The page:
Thursday, January 29, 2015

Organizational change. Big words. Huge impact.

In business, it is so true that "the only thing constant is change." Changes are being made to improve the business process, to increase the company's financial gain and to be able to serve the customers better. Careful planning must be done to avoid a negative impact on the company's front-liners. These people are the ones working to keep the business afloat, therefore, implementing poorly thought of changes will cause employee unrest - and the business suffers.

What should be done to effect change and yet keep the employees happy? Here are some of the factors that should be taken into consideration:

Financial Impact:
What motivates your employees to go to work everyday? The number one reason is compensation. A rank and file employee knows that as long as they work 40 hours a week,  they will get paid. Should they exceed their targets, they know they will be receiving incentives for exemplary work. They know how much they expect to receive and they have carefully planned out the family budget until the next payday comes.

If the proposed change will affect their finances, think twice before you initiate your plan. If you ignore this, then you will be looking at dissatisfaction at work, increased number of absences, and worst, attrition. Organizational change with salary cuts is not good at all.

"If you pick the right people and give them the opportunity to spread their wings—and put compensation as a carrier behind it—you almost don't have to manage them."
— Jack Welch

Transparency:
The best way to reduce the negative impact of organizational change is to be honest. Talk to your employees. Inform them of the changes that management is planning to implement. Changes should NOT be kept secret until the day of implementation. Your front liners are the ones who have put money in your fat bank account. Why should they be left out in the planning? The key point here is to involve them in the decision making process.

"Leaders who make it a practice to draw out the thoughts and ideas of their subordinates and who are receptive even to bad news will be properly informed. Communicate downward to subordinates with at least the same care and attention as you communicate upward to superiors."
— L. B. Belker

Mental Stress and Demotivation:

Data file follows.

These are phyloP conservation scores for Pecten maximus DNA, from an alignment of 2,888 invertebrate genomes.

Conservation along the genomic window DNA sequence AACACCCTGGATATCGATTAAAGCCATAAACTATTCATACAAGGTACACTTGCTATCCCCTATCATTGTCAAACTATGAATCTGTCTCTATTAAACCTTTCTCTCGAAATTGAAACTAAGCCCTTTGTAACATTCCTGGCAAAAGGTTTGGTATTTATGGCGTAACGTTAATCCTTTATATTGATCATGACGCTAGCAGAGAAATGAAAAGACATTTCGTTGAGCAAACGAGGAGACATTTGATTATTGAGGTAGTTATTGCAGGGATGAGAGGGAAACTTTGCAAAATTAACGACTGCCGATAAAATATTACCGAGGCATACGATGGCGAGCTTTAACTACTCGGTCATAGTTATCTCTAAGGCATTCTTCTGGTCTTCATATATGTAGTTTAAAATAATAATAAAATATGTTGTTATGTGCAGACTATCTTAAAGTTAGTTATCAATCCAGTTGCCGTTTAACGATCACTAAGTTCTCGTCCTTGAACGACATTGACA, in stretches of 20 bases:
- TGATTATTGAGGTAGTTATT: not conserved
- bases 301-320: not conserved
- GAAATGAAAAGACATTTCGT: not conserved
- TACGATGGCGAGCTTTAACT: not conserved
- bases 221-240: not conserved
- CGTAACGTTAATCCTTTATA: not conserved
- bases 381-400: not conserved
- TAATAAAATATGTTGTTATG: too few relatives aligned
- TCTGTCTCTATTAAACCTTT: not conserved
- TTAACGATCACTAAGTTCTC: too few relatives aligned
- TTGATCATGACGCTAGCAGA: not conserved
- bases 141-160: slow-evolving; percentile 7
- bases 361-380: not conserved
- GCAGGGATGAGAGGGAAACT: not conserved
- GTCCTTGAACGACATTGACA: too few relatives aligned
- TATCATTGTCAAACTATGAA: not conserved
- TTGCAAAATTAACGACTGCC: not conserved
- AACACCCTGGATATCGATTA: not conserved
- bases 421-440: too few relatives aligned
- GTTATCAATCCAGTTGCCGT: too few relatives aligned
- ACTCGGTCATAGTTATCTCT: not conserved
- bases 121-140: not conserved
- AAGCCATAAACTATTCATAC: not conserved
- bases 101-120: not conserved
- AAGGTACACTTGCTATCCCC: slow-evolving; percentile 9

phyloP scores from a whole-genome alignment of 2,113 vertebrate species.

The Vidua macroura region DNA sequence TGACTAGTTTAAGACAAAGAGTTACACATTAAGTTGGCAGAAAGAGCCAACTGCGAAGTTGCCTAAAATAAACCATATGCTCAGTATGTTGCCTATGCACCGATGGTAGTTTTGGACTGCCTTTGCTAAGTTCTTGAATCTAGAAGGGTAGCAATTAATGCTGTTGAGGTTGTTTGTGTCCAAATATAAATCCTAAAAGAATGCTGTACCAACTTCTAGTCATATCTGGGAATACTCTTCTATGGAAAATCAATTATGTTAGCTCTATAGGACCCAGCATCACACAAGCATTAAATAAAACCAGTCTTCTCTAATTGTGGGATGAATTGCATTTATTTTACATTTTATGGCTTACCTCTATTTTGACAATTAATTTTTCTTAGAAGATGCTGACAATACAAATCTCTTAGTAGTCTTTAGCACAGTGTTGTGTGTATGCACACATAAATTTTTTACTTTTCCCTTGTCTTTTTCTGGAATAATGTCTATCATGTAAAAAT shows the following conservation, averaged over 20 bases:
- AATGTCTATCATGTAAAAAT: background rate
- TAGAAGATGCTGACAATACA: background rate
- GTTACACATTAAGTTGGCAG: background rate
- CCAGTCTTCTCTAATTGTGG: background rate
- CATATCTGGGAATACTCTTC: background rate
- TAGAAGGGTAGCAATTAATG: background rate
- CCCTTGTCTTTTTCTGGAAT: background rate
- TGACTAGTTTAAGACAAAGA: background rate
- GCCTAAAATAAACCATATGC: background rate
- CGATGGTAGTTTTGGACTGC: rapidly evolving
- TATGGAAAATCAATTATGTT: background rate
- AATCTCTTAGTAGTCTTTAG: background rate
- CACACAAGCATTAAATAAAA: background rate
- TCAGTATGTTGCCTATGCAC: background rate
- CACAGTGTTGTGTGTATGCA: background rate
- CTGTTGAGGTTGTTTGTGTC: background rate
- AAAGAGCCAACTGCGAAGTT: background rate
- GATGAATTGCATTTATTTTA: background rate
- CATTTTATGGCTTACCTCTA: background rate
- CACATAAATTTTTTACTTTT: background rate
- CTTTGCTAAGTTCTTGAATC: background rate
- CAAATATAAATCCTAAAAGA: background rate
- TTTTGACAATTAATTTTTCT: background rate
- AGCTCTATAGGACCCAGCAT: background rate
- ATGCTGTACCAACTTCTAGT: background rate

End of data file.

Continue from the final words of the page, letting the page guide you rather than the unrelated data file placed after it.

This is to be expected in any organizational change, especially if an employees' finances are affected and their life-work balance is disrupted. When this happens, the first thing that management will notice is a decrease in productivity. Employees may then start coming in late, taking longer than usual lunch breaks, or even skip work. The "devil may care" attitude hovers over the work place like an ugly dark cloud. Employee morale is a very fragile component of the work environment and this should always be taken into consideration. Managers should put themselves in the shoes of the front-liners. Work to create a win-win situation in every proposed organizational change. 

“If you slave away every day at a job you hate and come home drained and frustrated, what is that teaching your kids?” 
― Alexander Kjerulf, Happy Hour is 9 to 5

Situation in the Home:
Are your frontliners the breadwinners in the family? Do they have to attend to the care of a child, or an aging parent after work hours? Are their working hours beneficial for them to maintain efficiency at work, attend to family responsibilities and still get enough rest? Will the proposed organizational change significantly alter their life outside of work? It is true that there is no single formula that would work for everyone, however, constant communication and feedback from the employees will provide valuable information to arrive at a decision where everyone will be happy.

"A company that pays attention to the family unit is a successful company. We don't isolate the family. We don't make rides that say, 'Hey mom, dad, you go sit on the bench.'"
- Michael Eisner

I am but one of the millions of corporate slaves working in a call center. I have hungered to find contentment in my job. I thirst for acknowledgment of my sacrifice. I do not need certificates, gift checks or what-nots. I need to feel satisfied in what I do, get paid for my efforts, come home happy and stay healthy. I know it is only a dream and a that there is no perfect job that ever existed, and will never exist.

An upcoming change will be rolled out at work. The reasons are unbelievably shallow and has no business impact. I may be wrong, who knows? Everything is kept secret. "This is all I can tell you," is the trending sentence. As much as I voice out my opinions (or protest), I know I will never be heard. If I push my concerns, I would be at risk of losing my job. I could get a memo for insubordination. It is a death trap. Take it or leave it - that's the rule.

What do you think I would do? As always, I'd take everything with a grain of salt.

Why? Because that's just the way it is. I am a corporate slave.


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